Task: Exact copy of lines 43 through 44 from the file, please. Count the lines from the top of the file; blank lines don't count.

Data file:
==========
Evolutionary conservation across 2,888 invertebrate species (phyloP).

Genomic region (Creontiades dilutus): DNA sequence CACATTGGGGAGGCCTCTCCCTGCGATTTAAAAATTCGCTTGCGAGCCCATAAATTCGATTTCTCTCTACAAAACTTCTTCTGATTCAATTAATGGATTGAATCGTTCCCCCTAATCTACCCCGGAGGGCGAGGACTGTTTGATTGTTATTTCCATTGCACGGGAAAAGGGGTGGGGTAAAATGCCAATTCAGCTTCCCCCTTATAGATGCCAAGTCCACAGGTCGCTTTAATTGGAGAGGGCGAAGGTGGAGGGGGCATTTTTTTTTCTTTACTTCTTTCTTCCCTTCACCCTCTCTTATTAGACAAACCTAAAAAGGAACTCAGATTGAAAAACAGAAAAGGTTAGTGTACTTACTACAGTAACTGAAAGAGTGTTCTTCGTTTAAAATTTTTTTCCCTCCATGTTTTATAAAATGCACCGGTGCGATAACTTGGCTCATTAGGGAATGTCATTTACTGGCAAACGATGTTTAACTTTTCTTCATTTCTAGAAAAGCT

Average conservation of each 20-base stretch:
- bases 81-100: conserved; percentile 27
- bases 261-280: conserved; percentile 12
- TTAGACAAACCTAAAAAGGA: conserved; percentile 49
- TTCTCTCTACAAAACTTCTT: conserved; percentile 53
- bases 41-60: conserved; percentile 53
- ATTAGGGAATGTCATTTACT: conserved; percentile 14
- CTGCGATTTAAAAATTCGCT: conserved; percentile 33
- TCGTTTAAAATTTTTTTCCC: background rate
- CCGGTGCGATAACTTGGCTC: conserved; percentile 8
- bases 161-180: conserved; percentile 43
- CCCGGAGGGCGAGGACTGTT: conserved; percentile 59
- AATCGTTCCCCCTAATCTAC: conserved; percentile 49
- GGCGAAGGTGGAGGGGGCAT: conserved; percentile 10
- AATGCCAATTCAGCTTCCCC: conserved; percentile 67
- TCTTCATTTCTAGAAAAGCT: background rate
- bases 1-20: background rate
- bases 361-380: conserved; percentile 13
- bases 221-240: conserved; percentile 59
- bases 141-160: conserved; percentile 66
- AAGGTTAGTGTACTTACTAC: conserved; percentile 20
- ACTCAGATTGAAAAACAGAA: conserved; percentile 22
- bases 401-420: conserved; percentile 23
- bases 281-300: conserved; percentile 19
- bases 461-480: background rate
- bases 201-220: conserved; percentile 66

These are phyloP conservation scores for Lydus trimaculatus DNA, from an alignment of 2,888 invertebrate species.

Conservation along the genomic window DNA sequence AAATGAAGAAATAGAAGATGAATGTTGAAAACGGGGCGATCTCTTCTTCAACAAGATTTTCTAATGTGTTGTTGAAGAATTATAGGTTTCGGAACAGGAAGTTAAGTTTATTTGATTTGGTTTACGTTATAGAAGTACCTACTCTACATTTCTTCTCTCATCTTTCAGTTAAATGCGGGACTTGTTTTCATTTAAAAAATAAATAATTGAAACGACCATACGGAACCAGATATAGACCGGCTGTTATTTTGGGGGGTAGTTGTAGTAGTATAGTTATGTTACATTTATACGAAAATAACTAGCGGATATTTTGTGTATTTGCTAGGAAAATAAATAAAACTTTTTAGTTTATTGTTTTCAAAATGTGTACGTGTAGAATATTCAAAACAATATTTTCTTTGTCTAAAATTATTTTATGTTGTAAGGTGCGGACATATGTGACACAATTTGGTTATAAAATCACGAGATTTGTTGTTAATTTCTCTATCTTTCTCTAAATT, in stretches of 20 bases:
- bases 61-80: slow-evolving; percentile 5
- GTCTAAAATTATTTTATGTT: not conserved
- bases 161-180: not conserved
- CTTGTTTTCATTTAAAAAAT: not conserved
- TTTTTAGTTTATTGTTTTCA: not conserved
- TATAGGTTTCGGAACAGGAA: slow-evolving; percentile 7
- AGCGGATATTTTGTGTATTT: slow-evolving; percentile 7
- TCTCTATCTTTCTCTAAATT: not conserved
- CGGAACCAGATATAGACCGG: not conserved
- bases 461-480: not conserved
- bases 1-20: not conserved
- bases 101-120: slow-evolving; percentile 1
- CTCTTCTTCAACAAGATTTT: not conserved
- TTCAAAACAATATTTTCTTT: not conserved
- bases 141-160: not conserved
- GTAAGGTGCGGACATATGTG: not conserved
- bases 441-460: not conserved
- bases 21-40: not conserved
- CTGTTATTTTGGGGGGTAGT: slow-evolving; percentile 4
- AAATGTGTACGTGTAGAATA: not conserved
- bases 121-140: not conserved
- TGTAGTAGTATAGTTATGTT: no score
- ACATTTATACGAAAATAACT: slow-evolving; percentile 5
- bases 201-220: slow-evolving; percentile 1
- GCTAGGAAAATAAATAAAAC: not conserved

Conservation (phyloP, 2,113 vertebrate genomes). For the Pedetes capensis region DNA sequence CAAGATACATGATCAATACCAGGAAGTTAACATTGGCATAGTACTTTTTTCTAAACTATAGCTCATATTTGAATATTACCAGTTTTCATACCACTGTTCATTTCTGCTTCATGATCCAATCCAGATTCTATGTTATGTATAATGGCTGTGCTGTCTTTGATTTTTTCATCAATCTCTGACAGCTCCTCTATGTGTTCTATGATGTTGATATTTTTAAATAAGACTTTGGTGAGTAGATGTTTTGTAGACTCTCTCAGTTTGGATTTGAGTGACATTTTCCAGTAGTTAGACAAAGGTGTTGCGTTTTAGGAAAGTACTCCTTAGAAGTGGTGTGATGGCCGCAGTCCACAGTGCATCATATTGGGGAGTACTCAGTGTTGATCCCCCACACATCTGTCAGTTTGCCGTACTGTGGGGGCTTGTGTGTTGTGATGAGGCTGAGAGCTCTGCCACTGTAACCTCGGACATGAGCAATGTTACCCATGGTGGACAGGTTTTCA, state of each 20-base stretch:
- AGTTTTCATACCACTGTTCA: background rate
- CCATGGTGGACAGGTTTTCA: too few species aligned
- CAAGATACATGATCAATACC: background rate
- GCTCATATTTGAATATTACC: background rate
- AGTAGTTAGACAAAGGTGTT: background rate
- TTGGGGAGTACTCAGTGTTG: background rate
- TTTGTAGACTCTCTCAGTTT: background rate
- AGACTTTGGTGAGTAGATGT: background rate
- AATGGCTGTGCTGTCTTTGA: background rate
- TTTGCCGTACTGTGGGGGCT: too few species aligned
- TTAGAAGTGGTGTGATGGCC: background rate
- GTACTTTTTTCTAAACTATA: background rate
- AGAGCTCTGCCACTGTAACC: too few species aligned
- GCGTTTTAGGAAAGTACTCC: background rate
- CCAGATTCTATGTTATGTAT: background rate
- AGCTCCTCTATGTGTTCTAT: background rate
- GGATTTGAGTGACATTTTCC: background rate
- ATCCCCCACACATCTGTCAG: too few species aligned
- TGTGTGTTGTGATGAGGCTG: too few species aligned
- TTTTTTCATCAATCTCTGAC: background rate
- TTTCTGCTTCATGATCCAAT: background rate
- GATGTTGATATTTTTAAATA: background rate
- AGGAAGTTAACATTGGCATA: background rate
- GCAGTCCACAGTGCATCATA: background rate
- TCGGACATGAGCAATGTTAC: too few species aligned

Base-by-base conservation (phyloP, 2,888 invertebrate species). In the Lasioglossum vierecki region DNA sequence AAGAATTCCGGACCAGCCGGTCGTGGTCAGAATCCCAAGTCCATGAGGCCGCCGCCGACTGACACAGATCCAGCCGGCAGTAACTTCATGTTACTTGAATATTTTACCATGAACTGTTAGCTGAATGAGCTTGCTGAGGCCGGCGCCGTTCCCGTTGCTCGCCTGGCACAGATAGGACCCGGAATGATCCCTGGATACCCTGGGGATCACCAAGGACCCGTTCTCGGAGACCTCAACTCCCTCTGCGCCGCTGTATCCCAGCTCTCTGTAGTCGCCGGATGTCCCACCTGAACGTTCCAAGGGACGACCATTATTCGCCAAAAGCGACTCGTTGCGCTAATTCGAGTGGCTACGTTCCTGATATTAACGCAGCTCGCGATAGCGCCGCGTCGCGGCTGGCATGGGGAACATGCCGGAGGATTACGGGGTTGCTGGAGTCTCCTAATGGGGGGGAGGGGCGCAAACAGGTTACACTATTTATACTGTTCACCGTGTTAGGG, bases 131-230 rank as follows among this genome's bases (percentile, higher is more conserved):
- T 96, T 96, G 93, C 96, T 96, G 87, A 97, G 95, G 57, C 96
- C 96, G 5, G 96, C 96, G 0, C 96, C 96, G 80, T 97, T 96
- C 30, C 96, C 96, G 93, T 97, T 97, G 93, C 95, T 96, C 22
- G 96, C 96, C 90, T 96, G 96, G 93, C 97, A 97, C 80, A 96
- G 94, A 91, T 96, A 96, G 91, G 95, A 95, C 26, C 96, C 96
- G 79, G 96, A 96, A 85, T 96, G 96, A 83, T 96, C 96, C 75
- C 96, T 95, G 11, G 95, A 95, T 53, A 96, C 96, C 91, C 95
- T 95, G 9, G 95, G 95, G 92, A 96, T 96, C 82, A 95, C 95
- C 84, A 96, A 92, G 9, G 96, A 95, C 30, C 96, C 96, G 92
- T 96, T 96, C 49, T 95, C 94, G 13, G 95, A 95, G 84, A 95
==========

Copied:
- CTCTTCTTCAACAAGATTTT: not conserved
- TTCAAAACAATATTTTCTTT: not conserved